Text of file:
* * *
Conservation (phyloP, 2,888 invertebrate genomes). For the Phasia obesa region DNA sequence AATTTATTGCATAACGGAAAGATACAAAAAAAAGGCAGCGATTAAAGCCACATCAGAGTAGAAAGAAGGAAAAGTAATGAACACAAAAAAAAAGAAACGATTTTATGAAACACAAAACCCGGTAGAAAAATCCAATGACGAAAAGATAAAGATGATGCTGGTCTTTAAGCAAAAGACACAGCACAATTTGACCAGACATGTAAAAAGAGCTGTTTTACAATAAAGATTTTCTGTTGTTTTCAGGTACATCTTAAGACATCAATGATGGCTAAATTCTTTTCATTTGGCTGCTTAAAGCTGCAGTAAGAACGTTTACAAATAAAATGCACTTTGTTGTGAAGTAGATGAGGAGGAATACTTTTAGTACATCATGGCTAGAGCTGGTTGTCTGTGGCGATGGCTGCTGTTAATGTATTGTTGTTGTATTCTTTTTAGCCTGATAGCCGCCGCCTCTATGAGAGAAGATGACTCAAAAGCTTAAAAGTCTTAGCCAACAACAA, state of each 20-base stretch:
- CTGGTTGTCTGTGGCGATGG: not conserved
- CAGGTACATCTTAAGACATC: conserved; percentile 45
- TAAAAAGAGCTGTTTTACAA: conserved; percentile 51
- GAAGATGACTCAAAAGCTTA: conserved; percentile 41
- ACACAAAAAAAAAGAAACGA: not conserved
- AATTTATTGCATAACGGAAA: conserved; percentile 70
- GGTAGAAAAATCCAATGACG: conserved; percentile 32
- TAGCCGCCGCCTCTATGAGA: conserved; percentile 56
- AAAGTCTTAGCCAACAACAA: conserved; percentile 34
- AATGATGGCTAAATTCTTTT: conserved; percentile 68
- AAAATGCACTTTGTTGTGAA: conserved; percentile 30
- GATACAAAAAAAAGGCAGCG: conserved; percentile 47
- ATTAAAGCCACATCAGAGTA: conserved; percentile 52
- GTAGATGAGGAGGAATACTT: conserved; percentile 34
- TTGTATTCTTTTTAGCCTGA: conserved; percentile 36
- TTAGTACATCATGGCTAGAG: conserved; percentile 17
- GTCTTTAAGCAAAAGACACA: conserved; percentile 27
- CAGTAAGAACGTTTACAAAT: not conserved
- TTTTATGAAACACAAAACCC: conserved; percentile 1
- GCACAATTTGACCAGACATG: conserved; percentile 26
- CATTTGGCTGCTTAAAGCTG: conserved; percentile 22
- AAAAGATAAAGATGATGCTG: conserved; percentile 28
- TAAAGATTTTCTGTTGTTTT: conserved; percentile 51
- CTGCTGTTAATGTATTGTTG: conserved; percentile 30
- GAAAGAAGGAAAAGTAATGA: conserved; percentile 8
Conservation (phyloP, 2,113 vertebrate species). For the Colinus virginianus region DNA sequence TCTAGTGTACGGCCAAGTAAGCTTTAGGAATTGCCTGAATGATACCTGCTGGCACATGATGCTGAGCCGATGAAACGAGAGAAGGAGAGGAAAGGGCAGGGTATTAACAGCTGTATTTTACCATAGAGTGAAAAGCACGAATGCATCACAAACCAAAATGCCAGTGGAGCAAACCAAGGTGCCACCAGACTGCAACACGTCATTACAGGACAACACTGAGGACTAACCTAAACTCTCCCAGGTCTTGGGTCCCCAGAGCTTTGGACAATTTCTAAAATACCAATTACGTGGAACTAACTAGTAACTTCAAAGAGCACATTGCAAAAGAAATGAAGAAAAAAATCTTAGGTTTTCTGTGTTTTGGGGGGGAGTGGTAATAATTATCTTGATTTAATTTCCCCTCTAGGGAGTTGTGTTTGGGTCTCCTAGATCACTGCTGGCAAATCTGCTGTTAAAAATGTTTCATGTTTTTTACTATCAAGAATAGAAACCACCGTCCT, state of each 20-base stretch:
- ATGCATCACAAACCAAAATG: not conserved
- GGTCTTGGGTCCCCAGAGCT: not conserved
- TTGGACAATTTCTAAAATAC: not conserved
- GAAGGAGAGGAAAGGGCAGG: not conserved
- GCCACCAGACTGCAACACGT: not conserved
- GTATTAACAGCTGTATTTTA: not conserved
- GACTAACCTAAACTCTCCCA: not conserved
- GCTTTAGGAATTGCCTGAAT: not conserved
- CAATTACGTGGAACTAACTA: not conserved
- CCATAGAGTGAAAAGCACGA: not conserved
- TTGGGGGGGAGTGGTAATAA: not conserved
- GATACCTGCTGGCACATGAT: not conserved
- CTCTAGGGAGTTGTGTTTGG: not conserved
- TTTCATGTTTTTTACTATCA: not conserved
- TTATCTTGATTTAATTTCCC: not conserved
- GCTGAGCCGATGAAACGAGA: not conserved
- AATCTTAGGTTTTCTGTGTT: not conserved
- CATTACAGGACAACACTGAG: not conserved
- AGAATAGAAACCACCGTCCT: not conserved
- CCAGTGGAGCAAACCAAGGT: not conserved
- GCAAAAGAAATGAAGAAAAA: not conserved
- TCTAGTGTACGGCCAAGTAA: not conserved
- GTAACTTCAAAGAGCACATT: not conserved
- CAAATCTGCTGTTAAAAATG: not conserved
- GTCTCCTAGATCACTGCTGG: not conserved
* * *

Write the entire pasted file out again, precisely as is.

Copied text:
Conservation (phyloP, 2,888 invertebrate genomes). For the Phasia obesa region DNA sequence AATTTATTGCATAACGGAAAGATACAAAAAAAAGGCAGCGATTAAAGCCACATCAGAGTAGAAAGAAGGAAAAGTAATGAACACAAAAAAAAAGAAACGATTTTATGAAACACAAAACCCGGTAGAAAAATCCAATGACGAAAAGATAAAGATGATGCTGGTCTTTAAGCAAAAGACACAGCACAATTTGACCAGACATGTAAAAAGAGCTGTTTTACAATAAAGATTTTCTGTTGTTTTCAGGTACATCTTAAGACATCAATGATGGCTAAATTCTTTTCATTTGGCTGCTTAAAGCTGCAGTAAGAACGTTTACAAATAAAATGCACTTTGTTGTGAAGTAGATGAGGAGGAATACTTTTAGTACATCATGGCTAGAGCTGGTTGTCTGTGGCGATGGCTGCTGTTAATGTATTGTTGTTGTATTCTTTTTAGCCTGATAGCCGCCGCCTCTATGAGAGAAGATGACTCAAAAGCTTAAAAGTCTTAGCCAACAACAA, state of each 20-base stretch:
- CTGGTTGTCTGTGGCGATGG: not conserved
- CAGGTACATCTTAAGACATC: conserved; percentile 45
- TAAAAAGAGCTGTTTTACAA: conserved; percentile 51
- GAAGATGACTCAAAAGCTTA: conserved; percentile 41
- ACACAAAAAAAAAGAAACGA: not conserved
- AATTTATTGCATAACGGAAA: conserved; percentile 70
- GGTAGAAAAATCCAATGACG: conserved; percentile 32
- TAGCCGCCGCCTCTATGAGA: conserved; percentile 56
- AAAGTCTTAGCCAACAACAA: conserved; percentile 34
- AATGATGGCTAAATTCTTTT: conserved; percentile 68
- AAAATGCACTTTGTTGTGAA: conserved; percentile 30
- GATACAAAAAAAAGGCAGCG: conserved; percentile 47
- ATTAAAGCCACATCAGAGTA: conserved; percentile 52
- GTAGATGAGGAGGAATACTT: conserved; percentile 34
- TTGTATTCTTTTTAGCCTGA: conserved; percentile 36
- TTAGTACATCATGGCTAGAG: conserved; percentile 17
- GTCTTTAAGCAAAAGACACA: conserved; percentile 27
- CAGTAAGAACGTTTACAAAT: not conserved
- TTTTATGAAACACAAAACCC: conserved; percentile 1
- GCACAATTTGACCAGACATG: conserved; percentile 26
- CATTTGGCTGCTTAAAGCTG: conserved; percentile 22
- AAAAGATAAAGATGATGCTG: conserved; percentile 28
- TAAAGATTTTCTGTTGTTTT: conserved; percentile 51
- CTGCTGTTAATGTATTGTTG: conserved; percentile 30
- GAAAGAAGGAAAAGTAATGA: conserved; percentile 8
Conservation (phyloP, 2,113 vertebrate species). For the Colinus virginianus region DNA sequence TCTAGTGTACGGCCAAGTAAGCTTTAGGAATTGCCTGAATGATACCTGCTGGCACATGATGCTGAGCCGATGAAACGAGAGAAGGAGAGGAAAGGGCAGGGTATTAACAGCTGTATTTTACCATAGAGTGAAAAGCACGAATGCATCACAAACCAAAATGCCAGTGGAGCAAACCAAGGTGCCACCAGACTGCAACACGTCATTACAGGACAACACTGAGGACTAACCTAAACTCTCCCAGGTCTTGGGTCCCCAGAGCTTTGGACAATTTCTAAAATACCAATTACGTGGAACTAACTAGTAACTTCAAAGAGCACATTGCAAAAGAAATGAAGAAAAAAATCTTAGGTTTTCTGTGTTTTGGGGGGGAGTGGTAATAATTATCTTGATTTAATTTCCCCTCTAGGGAGTTGTGTTTGGGTCTCCTAGATCACTGCTGGCAAATCTGCTGTTAAAAATGTTTCATGTTTTTTACTATCAAGAATAGAAACCACCGTCCT, state of each 20-base stretch:
- ATGCATCACAAACCAAAATG: not conserved
- GGTCTTGGGTCCCCAGAGCT: not conserved
- TTGGACAATTTCTAAAATAC: not conserved
- GAAGGAGAGGAAAGGGCAGG: not conserved
- GCCACCAGACTGCAACACGT: not conserved
- GTATTAACAGCTGTATTTTA: not conserved
- GACTAACCTAAACTCTCCCA: not conserved
- GCTTTAGGAATTGCCTGAAT: not conserved
- CAATTACGTGGAACTAACTA: not conserved
- CCATAGAGTGAAAAGCACGA: not conserved
- TTGGGGGGGAGTGGTAATAA: not conserved
- GATACCTGCTGGCACATGAT: not conserved
- CTCTAGGGAGTTGTGTTTGG: not conserved
- TTTCATGTTTTTTACTATCA: not conserved
- TTATCTTGATTTAATTTCCC: not conserved
- GCTGAGCCGATGAAACGAGA: not conserved
- AATCTTAGGTTTTCTGTGTT: not conserved
- CATTACAGGACAACACTGAG: not conserved
- AGAATAGAAACCACCGTCCT: not conserved
- CCAGTGGAGCAAACCAAGGT: not conserved
- GCAAAAGAAATGAAGAAAAA: not conserved
- TCTAGTGTACGGCCAAGTAA: not conserved
- GTAACTTCAAAGAGCACATT: not conserved
- CAAATCTGCTGTTAAAAATG: not conserved
- GTCTCCTAGATCACTGCTGG: not conserved